Some changes are coming to Ohio's OVI laws effective April 6, 2017. These changes primarily involve a change in the look-back period from 6 years to 10 years as well as a push to increase the use of interlock systems. While there are some concerns regarding the clarity of the law and certain nuances of its application, the following summarizes the more important implications.
OVI penalties increase depending on the number of prior OVI convictions. Currently, mandatory minimums increase depending upon the number of OVI convictions within the past 6 years. Effective April 6, 2017, the look-back period will increase to 10 years.
The second significant change has to do with license suspensions. The maximum license suspensions were increased, but more importantly, the minimum license suspension for a first-time OVI was doubled: increased from 6 months to 1 year.
Interlock systems are devices that must be installed on a vehicle that will test the driver's breath for alcohol before allowing the vehicle to start. For first-time convictions, courts are given discretion to order unlimited driving privileges with the use of an interlock. There are several implications, most of which can be found in the new Interlock Revised Code Section 4510.022:
- The minimum suspension is cut in half from 1 year to 6 months.
- The court "shall suspend any jail term imposed for the OVI offense."
With the good comes the bad, however. First, it should be noted that this does not apply to pre-conviction suspension (i.e., Administrative License Suspensions). Second, interlock systems are susceptible to false-positives. In addition to simple equipment malfunctions, false positives may be caused by mouthwash, energy drinks, chewing tobacco, menthol cigarettes, sweets, spicy foods, yeasty foods, etc...
If the interlock detects a violation, there are consequences:
- Imposition of the suspended jail sentence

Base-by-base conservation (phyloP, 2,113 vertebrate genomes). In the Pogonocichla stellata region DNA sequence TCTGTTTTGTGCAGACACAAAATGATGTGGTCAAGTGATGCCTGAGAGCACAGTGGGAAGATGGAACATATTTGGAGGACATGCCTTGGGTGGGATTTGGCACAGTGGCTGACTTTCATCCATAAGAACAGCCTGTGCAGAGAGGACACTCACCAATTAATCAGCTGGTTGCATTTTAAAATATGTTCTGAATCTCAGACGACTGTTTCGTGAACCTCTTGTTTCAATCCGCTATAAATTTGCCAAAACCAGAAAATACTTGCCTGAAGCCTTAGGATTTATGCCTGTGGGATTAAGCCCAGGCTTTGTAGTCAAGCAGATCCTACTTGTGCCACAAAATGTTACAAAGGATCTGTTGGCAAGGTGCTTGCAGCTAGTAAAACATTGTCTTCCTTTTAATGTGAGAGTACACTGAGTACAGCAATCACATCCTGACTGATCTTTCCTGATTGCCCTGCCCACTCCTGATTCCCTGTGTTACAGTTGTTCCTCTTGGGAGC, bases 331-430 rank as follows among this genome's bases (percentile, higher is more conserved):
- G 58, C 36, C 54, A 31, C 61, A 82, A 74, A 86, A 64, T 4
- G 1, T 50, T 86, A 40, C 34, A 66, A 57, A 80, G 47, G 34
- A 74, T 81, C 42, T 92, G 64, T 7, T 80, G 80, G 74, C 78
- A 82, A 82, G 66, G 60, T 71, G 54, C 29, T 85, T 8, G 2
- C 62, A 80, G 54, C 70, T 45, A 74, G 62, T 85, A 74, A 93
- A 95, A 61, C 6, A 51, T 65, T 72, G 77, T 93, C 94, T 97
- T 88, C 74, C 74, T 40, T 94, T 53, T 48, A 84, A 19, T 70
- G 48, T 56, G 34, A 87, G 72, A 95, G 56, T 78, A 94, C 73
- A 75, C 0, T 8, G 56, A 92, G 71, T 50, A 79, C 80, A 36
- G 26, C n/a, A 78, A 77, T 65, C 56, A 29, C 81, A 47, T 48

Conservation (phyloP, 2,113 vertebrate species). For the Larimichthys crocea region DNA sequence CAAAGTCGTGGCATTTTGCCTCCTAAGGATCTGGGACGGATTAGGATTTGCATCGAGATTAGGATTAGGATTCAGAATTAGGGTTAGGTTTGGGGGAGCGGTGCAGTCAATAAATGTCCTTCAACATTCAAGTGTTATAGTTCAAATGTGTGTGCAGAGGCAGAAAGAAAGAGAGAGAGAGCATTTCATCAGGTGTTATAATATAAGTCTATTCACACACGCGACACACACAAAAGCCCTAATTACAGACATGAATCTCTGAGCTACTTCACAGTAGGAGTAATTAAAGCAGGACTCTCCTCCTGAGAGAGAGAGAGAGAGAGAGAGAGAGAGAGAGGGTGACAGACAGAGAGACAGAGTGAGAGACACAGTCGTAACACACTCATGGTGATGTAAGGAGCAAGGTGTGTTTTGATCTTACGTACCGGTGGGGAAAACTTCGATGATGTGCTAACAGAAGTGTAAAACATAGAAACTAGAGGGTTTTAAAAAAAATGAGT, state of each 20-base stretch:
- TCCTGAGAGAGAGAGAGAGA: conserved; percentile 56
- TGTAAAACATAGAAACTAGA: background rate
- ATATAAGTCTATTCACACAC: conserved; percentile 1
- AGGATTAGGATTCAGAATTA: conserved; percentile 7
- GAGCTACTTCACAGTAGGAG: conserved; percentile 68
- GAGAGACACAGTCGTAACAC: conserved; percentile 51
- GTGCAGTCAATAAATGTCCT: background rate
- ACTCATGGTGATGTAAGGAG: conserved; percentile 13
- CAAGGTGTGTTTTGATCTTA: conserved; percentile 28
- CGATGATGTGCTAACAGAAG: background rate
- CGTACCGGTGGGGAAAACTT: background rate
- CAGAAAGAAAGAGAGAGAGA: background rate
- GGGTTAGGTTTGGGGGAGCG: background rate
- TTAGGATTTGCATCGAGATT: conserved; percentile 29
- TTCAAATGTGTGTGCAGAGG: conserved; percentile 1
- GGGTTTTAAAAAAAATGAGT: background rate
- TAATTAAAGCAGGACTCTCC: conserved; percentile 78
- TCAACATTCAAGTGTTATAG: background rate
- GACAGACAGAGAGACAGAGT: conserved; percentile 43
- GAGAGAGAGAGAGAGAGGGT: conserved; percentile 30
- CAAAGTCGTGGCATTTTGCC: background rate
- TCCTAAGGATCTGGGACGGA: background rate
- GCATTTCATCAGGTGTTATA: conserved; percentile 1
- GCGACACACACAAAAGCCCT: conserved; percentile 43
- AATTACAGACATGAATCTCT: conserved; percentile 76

- Increasing the length of the license suspension
- Requiring the use of a SCRAM (CRAM) - ankle bracelet to monitor alcohol use
Notice of violations will be sent to the defendant who can then appeal the violation within 14 days. However, the code that governs violations (R.C. 4510.46) limits the grounds for appeals to whether the "offender committed an ignition interlock device violation."
Pertinent Interlock Implications:
Additionally, the new statute requires those with the interlock to get an interlock driver's license, which will list the interlock restriction. Driving without the license is a first-degree misdemeanor with a mandatory minimum three-day jail sentence. All interlocks will also be required to have cameras by 2020.
Finally, there is a cost factor for interlock systems, although some funds are to be available to assist indigent defendants.
Ohio's OVI laws continue to become harsher. With HB 388, the look-back period was increased and the length of license suspensions was increased. And while the concept of unlimited driving privileges with an interlock seem reasonable, the details make it a risky and potentially expensive proposition. Finally, interlock system is discretionary for the courts and they may choose to simply ignore them. However, it is an option that may for the right people be the right decision and therefore requires full knoweldge of the implications to evaluate.